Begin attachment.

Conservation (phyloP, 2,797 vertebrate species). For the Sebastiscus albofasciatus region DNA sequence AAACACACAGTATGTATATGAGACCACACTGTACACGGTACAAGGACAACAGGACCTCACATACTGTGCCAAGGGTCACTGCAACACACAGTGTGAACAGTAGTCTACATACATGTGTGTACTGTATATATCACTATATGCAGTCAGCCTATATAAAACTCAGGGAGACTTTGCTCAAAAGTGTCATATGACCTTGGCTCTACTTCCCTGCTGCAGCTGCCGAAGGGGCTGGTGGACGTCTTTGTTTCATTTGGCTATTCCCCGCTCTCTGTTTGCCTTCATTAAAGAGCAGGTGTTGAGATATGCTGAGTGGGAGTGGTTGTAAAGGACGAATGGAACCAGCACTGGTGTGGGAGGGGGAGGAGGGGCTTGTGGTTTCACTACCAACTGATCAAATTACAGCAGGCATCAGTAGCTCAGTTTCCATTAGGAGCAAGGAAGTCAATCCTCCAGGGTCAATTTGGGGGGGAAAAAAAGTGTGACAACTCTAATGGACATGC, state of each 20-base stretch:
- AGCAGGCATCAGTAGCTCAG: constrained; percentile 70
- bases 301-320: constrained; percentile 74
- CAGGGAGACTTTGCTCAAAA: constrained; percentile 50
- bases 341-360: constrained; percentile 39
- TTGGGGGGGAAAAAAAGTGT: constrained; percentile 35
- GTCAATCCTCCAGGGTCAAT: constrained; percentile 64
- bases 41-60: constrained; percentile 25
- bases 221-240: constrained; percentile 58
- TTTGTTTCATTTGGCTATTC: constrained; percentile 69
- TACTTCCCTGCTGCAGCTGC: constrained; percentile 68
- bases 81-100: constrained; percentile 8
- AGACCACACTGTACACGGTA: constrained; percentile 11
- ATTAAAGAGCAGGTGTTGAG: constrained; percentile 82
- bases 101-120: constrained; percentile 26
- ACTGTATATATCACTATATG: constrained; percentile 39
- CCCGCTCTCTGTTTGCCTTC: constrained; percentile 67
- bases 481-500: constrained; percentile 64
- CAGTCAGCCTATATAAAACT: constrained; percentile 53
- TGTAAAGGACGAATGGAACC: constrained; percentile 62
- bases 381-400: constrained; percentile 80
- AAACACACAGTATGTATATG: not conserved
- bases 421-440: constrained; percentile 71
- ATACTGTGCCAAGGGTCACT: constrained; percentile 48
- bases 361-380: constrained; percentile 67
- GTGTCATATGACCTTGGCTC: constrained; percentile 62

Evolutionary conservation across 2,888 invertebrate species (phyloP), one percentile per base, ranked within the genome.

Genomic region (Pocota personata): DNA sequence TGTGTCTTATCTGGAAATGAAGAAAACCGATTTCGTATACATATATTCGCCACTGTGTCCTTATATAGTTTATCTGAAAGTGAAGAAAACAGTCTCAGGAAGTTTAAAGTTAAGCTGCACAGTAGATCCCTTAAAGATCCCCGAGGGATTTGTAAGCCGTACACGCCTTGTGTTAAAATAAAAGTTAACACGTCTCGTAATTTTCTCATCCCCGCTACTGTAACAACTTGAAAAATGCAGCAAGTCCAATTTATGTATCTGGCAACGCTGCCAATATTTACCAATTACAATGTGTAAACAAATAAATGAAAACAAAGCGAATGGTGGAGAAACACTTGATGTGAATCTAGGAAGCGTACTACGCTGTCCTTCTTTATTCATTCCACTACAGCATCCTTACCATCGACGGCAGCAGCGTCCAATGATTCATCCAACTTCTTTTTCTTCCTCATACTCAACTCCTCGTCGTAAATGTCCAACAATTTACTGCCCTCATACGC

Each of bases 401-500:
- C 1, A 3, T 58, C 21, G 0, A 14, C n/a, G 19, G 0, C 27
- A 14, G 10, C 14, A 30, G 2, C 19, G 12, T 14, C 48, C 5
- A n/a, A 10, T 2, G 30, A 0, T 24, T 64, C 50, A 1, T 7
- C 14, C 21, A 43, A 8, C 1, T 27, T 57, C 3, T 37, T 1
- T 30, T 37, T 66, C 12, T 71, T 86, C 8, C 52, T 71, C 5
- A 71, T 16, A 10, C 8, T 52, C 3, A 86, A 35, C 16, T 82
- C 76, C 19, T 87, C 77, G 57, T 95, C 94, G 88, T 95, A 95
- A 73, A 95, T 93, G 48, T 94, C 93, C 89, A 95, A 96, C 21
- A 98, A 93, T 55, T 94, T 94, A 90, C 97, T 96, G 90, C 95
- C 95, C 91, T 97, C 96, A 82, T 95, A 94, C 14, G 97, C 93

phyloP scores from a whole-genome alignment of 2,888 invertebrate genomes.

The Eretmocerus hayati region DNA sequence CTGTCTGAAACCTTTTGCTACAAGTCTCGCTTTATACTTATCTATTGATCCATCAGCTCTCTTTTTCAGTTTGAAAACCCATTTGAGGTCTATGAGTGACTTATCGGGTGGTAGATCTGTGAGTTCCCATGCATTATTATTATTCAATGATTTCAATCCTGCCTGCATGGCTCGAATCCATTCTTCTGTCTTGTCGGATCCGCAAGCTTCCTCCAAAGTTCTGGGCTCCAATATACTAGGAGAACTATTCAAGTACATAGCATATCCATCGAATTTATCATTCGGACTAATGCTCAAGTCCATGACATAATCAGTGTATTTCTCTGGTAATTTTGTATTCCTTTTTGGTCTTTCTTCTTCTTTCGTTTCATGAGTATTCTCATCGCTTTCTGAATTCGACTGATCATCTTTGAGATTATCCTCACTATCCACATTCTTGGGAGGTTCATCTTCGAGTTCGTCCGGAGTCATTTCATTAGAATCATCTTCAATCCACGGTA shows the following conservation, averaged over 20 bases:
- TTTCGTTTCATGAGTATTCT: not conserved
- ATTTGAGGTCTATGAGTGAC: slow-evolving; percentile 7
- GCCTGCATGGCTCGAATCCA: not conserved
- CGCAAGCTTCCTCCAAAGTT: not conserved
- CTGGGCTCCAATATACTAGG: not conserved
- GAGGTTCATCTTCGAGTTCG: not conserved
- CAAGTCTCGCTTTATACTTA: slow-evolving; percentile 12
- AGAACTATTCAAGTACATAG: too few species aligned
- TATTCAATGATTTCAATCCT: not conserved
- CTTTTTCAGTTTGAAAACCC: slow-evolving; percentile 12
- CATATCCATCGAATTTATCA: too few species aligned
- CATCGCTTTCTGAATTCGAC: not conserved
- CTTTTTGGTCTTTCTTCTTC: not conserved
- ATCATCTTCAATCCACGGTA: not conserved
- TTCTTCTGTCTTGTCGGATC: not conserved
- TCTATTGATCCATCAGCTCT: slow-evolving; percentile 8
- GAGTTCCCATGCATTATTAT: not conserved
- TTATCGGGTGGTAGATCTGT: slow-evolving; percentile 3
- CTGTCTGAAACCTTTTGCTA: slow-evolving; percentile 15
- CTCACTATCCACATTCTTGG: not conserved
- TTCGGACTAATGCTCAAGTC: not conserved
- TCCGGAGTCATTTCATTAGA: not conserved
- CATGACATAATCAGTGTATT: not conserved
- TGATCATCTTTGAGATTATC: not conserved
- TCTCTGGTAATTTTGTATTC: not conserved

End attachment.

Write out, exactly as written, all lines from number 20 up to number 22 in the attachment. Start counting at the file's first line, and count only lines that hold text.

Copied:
- TGTAAAGGACGAATGGAACC: constrained; percentile 62
- bases 381-400: constrained; percentile 80
- AAACACACAGTATGTATATG: not conserved